Boy oh boy – lad lit ?

31 May

Going through all my favourite blogs I came across something I felt I must blog about. Though I myself have never read lad lit, I am becoming increasingly curious about it.

Lad lit as the name suggests refers to Chick lit written by men, with the lead character being male. So why would it be classified under the “chick lit” genre? Mainly because the tone is very similar to Chick lit’s tone.Chick lit books The men in these books are often going through dating, work scenarios, love, family issues, and more. Sometimes these books have male and female characters, so the line between chick lit and lad lit gets really fuzzy. In any case, it’s fascinating to see perspectives from the male point of view. This genre has also been described as “What books would be if Bridget Jones was a guy”.

It’s often said that most men would rather sell their souls than talk about their feelings, relationships and love. It’s just not a ‘man’ thing to do. This makes Lad lit, that much more intriguing. For girls it rates among the ‘the best kind of talk’, other than ‘what they think of men’. Girls’ views about men remain consistent.

Here are a few. Men are thoughtless and childish. Men are competitive pack animals, driven by status and money power. A man will run away from relationship and commitment given half a chance and an invitation to the pub. Men are shallow and obsessed with looks, above personality. And men care more about is who’ll win the next world cup rather than the health and future of their relationship with their partner.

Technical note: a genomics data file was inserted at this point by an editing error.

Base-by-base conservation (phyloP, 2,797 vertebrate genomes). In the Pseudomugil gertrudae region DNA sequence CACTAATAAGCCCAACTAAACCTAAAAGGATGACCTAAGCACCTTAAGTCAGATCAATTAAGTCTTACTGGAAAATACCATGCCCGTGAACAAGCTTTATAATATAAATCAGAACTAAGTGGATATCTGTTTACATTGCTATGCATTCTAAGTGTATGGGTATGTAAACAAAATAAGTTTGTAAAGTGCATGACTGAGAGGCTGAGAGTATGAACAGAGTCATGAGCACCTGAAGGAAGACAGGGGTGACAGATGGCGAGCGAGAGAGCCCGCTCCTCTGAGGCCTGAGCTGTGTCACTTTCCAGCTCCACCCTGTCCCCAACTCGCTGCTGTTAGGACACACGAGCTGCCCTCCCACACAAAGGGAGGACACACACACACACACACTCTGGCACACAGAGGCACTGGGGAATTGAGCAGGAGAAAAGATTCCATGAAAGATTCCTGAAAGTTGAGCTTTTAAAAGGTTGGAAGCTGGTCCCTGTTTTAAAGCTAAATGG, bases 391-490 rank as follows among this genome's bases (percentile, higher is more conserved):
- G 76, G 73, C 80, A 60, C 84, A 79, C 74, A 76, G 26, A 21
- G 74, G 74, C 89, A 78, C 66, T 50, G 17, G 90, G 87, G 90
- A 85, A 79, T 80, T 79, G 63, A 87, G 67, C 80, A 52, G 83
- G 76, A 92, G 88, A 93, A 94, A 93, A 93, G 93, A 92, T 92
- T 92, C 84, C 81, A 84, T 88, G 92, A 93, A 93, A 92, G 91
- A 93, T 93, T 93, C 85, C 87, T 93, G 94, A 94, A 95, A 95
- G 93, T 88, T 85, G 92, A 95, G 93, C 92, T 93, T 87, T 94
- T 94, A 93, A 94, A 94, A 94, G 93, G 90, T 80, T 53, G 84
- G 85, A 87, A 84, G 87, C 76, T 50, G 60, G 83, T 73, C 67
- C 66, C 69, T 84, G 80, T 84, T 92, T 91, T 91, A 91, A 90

These are just a few of the kinder comments girls make about the male species. Not that a guy would get too upset to hear any of them – you wouldn’t expect a man to show too much emotion or insecurity, after all. Particularly, as we know, if there are other guys present.

If all of this is true, then how do you explain “Lad Lit”?Lad Lit is the phenomenon of best-selling books written by men, and bought by lots of men, which tell tales of masculine insecurity in relationships, problems with male identity in the 21st century, and stories which explore the state of play between men and women from an often emotionally confused confessional male perspective.

Like Chick Lit, Lad Lit came from a need to explore the changing demands made on gender roles in modern society as men juggle new stresses and priorities with expectations of how they should behave in work, in love, and in life.

After reading Transhonista’s post on best lad lit book I have short listed some books I’d love to read in the up coming winter break.

Just Like Heaven by Marc Levy

Mr Nice Guy by Thomas Dowler

Mr Commitment by Mike Gayle

How I Paid for College by Marc Acito

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